Almost one in three Gambians are vulnerable to food insecurity. To achieve SDG 2, the recently launched National Zero Hunger Strategic Review is identifying hunger gaps at all levels. This will be followed by regional consultative sessions throughout the country.

As a low-lying country, situated close to the sea, The Gambia is one of the most vulnerable places in the world to climate change. To adapt and mitigate the impacts, the government is implementing a series of actions. The Climate Change Early Warning Systems are being strengthened. Energy and environment concerns are being mainstreamed into national, regional, and local policies, strategies, programs, and plans. Disaster hotspots are being identified to enhance the resilience of coastal and vulnerable communities.

Key to all of these challenges is the younger generation. With a population of only 2 million, The Gambia accounts for a disproportionate number of people embarking upon the perilous journey across the Mediterranean in search for a better life. By August 2017, Gambians accounted for 5.6% (or 6 294 persons) of all arrivals in Europe from the Mediterranean, according to UNHCR.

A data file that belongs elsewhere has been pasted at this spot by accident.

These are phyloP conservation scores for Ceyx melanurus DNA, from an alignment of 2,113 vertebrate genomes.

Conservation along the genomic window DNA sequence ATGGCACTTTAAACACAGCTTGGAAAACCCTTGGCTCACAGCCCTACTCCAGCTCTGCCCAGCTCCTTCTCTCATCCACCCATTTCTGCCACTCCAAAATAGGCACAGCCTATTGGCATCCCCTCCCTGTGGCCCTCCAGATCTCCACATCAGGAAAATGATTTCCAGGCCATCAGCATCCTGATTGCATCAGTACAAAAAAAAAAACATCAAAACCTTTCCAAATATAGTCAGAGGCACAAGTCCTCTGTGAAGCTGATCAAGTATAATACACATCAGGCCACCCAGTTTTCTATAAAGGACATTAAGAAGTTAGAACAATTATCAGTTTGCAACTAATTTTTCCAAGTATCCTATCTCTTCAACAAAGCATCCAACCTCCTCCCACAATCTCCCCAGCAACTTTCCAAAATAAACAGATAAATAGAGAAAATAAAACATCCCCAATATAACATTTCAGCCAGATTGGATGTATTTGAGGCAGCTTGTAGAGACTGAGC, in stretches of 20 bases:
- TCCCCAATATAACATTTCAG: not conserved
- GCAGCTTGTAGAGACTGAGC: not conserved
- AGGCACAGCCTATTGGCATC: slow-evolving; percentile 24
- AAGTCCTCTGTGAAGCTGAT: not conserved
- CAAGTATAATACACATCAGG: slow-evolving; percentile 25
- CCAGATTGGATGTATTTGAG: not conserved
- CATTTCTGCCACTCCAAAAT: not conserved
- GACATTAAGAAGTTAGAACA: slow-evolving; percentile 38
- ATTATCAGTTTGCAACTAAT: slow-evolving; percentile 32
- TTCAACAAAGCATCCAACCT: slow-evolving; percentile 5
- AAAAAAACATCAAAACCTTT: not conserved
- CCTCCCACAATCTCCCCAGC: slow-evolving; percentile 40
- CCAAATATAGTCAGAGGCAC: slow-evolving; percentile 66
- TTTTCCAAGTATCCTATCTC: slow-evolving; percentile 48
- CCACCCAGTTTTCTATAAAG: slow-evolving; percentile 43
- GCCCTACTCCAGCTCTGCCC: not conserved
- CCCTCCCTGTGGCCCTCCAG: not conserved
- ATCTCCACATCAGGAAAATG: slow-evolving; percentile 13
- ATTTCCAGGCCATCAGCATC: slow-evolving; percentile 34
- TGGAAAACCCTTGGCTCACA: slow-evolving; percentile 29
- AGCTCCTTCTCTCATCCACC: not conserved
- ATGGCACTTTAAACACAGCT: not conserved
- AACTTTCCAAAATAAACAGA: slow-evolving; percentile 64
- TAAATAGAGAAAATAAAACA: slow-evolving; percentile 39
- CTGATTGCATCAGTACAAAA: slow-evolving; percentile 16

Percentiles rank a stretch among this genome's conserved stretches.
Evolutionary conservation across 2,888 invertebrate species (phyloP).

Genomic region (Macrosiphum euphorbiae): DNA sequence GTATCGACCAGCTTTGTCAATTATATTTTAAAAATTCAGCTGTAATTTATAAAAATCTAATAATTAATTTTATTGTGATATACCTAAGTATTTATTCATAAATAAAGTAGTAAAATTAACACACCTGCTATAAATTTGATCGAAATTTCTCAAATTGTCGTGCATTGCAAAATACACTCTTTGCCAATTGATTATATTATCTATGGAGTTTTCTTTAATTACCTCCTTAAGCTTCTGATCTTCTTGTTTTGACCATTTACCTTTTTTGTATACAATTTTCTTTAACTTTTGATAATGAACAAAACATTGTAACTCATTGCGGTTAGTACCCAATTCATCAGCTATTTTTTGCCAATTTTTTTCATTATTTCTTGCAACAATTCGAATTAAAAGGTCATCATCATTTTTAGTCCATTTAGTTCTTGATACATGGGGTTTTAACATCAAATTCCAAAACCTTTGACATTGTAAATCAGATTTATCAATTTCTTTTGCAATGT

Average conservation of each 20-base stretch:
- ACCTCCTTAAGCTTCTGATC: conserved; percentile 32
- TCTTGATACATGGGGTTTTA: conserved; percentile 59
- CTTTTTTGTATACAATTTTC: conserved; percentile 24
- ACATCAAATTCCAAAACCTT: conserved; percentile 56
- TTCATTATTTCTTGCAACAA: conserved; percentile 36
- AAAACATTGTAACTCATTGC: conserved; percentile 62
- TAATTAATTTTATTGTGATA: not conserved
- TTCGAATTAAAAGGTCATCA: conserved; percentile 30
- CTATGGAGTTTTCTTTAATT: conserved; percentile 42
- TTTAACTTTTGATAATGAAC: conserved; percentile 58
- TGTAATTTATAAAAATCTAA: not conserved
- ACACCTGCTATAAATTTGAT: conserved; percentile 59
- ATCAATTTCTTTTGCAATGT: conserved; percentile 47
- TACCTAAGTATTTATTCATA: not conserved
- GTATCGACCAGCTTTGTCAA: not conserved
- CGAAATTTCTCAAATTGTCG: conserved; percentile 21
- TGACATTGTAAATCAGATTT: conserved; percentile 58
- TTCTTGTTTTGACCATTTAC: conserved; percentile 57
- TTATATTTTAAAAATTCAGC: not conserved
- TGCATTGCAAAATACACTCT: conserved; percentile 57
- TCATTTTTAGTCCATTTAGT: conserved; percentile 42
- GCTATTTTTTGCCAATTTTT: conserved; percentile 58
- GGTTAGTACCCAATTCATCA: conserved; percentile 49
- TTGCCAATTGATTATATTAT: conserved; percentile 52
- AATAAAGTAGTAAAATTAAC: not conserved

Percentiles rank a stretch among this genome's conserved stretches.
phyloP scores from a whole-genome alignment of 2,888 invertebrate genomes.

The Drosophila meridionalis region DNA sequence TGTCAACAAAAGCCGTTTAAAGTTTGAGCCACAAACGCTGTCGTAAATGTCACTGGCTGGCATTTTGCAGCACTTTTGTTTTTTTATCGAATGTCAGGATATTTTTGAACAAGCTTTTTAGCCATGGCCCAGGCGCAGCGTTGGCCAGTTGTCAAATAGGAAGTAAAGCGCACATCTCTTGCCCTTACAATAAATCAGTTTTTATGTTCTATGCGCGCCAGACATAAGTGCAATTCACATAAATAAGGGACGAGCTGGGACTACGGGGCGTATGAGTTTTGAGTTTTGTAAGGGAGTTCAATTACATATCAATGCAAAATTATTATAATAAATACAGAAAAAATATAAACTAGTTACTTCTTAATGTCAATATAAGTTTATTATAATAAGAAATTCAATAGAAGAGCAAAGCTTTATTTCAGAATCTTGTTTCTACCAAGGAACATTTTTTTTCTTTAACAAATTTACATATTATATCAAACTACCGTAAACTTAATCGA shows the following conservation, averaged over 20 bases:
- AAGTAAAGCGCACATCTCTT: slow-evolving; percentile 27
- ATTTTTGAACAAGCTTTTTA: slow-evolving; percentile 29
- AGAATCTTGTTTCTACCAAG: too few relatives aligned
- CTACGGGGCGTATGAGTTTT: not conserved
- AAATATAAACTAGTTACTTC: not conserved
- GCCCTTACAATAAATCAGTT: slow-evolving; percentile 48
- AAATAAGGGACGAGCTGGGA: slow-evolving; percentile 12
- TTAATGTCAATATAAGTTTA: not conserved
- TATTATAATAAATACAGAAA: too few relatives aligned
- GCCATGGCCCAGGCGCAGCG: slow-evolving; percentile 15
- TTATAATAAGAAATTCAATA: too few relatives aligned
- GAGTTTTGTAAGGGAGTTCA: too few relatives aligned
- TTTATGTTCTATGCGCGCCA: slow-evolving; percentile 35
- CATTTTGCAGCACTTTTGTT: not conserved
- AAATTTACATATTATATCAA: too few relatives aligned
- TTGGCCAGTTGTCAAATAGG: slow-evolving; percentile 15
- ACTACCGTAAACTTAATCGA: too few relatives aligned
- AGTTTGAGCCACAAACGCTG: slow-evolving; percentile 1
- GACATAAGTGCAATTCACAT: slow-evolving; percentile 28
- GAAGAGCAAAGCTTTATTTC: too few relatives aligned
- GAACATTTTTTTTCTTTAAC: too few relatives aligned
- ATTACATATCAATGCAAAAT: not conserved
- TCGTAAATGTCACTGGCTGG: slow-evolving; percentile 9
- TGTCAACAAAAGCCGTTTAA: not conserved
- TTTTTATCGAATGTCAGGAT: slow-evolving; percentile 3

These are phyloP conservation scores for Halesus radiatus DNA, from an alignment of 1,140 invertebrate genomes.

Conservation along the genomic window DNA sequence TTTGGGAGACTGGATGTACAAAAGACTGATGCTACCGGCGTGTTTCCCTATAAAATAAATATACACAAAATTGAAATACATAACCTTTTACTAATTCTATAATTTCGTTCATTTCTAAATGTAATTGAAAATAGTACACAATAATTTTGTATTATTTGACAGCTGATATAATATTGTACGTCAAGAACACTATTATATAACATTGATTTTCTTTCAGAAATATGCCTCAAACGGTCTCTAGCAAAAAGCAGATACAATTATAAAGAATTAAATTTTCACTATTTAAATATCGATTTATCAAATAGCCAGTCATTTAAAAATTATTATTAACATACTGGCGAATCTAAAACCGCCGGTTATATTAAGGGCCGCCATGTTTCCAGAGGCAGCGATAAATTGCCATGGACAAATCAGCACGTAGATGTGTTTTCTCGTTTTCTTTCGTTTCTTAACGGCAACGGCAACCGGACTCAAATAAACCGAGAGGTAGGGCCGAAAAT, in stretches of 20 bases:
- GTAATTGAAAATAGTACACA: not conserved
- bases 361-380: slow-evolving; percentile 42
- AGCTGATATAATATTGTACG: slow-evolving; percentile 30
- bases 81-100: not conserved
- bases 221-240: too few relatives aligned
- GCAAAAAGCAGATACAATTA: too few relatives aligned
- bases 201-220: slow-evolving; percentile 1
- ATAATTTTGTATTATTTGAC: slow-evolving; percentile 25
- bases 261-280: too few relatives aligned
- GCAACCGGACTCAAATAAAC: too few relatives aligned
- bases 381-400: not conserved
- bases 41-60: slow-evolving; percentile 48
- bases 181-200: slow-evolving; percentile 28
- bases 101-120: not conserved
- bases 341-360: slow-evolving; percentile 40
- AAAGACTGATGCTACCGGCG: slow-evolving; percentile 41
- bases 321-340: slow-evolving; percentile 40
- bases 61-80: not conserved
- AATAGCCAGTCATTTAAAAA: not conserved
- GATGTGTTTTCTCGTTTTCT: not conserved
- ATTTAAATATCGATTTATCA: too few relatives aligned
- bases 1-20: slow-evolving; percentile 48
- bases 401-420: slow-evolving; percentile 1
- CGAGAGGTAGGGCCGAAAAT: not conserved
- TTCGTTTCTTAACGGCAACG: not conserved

The government is now developing a migration policy, through a participatory and inclusive approach, including youth organizations. But the Gambian youth must also see a peaceful, sustainable society with opportunities for decent work, access to education and healthcare to feel like they play are a role, are excited about and confident in the country’s future.

This is the moment for Gambia to scale up and gain momentum on what has been set in motion. If wholly-owned by the people, and led by the government, the SDGs can be a vital travel companion on their journey.

Join the conversation at the UNGA Side Event on “The SDGs in Action: Country-led, Country-owned” on 21 September 2017, hosted by UNDG.  Speakers include Heads of State/Government and Ministers from the Gambia, Kyrgyzstan, the Republic of Korea, Mexico, and Colombia as well as the UN Deputy Secretary-General and the UNDG Chair. Find more information here

UN Deputy Secretary-General on importance of “An honest and responsive government”